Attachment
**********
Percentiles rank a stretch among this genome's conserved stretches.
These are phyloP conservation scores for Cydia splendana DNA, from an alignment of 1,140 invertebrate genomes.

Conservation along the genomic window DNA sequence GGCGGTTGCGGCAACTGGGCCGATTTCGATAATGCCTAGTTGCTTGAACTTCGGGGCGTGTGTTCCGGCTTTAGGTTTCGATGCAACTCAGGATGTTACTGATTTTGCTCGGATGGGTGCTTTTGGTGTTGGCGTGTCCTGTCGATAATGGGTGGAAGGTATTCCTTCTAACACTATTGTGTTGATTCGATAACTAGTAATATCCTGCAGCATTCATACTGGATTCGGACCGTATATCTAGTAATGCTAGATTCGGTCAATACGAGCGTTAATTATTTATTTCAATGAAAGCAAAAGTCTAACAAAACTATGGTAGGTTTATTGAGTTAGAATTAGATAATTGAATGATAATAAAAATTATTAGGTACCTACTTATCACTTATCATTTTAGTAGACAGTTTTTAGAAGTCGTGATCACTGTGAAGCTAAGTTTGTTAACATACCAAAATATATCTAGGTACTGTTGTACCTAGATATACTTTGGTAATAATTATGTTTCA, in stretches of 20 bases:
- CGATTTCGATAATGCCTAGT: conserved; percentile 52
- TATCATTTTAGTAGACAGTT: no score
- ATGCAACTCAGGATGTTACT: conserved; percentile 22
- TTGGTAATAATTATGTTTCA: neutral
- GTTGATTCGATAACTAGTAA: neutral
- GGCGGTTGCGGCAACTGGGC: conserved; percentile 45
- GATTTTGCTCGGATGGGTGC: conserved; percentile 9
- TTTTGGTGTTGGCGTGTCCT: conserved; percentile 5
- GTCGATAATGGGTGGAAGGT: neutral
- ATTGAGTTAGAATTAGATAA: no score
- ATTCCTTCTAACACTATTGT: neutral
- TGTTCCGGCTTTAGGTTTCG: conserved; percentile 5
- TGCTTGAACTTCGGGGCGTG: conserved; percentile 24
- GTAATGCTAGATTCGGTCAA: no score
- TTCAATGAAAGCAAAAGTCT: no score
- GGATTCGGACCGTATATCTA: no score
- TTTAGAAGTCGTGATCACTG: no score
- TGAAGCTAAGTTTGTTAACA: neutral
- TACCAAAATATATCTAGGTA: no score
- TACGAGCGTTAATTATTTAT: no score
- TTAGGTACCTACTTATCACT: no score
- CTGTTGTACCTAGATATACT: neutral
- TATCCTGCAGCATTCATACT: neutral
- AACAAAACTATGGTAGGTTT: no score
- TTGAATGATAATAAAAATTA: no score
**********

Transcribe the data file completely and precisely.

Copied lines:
Percentiles rank a stretch among this genome's conserved stretches.
These are phyloP conservation scores for Cydia splendana DNA, from an alignment of 1,140 invertebrate genomes.

Conservation along the genomic window DNA sequence GGCGGTTGCGGCAACTGGGCCGATTTCGATAATGCCTAGTTGCTTGAACTTCGGGGCGTGTGTTCCGGCTTTAGGTTTCGATGCAACTCAGGATGTTACTGATTTTGCTCGGATGGGTGCTTTTGGTGTTGGCGTGTCCTGTCGATAATGGGTGGAAGGTATTCCTTCTAACACTATTGTGTTGATTCGATAACTAGTAATATCCTGCAGCATTCATACTGGATTCGGACCGTATATCTAGTAATGCTAGATTCGGTCAATACGAGCGTTAATTATTTATTTCAATGAAAGCAAAAGTCTAACAAAACTATGGTAGGTTTATTGAGTTAGAATTAGATAATTGAATGATAATAAAAATTATTAGGTACCTACTTATCACTTATCATTTTAGTAGACAGTTTTTAGAAGTCGTGATCACTGTGAAGCTAAGTTTGTTAACATACCAAAATATATCTAGGTACTGTTGTACCTAGATATACTTTGGTAATAATTATGTTTCA, in stretches of 20 bases:
- CGATTTCGATAATGCCTAGT: conserved; percentile 52
- TATCATTTTAGTAGACAGTT: no score
- ATGCAACTCAGGATGTTACT: conserved; percentile 22
- TTGGTAATAATTATGTTTCA: neutral
- GTTGATTCGATAACTAGTAA: neutral
- GGCGGTTGCGGCAACTGGGC: conserved; percentile 45
- GATTTTGCTCGGATGGGTGC: conserved; percentile 9
- TTTTGGTGTTGGCGTGTCCT: conserved; percentile 5
- GTCGATAATGGGTGGAAGGT: neutral
- ATTGAGTTAGAATTAGATAA: no score
- ATTCCTTCTAACACTATTGT: neutral
- TGTTCCGGCTTTAGGTTTCG: conserved; percentile 5
- TGCTTGAACTTCGGGGCGTG: conserved; percentile 24
- GTAATGCTAGATTCGGTCAA: no score
- TTCAATGAAAGCAAAAGTCT: no score
- GGATTCGGACCGTATATCTA: no score
- TTTAGAAGTCGTGATCACTG: no score
- TGAAGCTAAGTTTGTTAACA: neutral
- TACCAAAATATATCTAGGTA: no score
- TACGAGCGTTAATTATTTAT: no score
- TTAGGTACCTACTTATCACT: no score
- CTGTTGTACCTAGATATACT: neutral
- TATCCTGCAGCATTCATACT: neutral
- AACAAAACTATGGTAGGTTT: no score
- TTGAATGATAATAAAAATTA: no score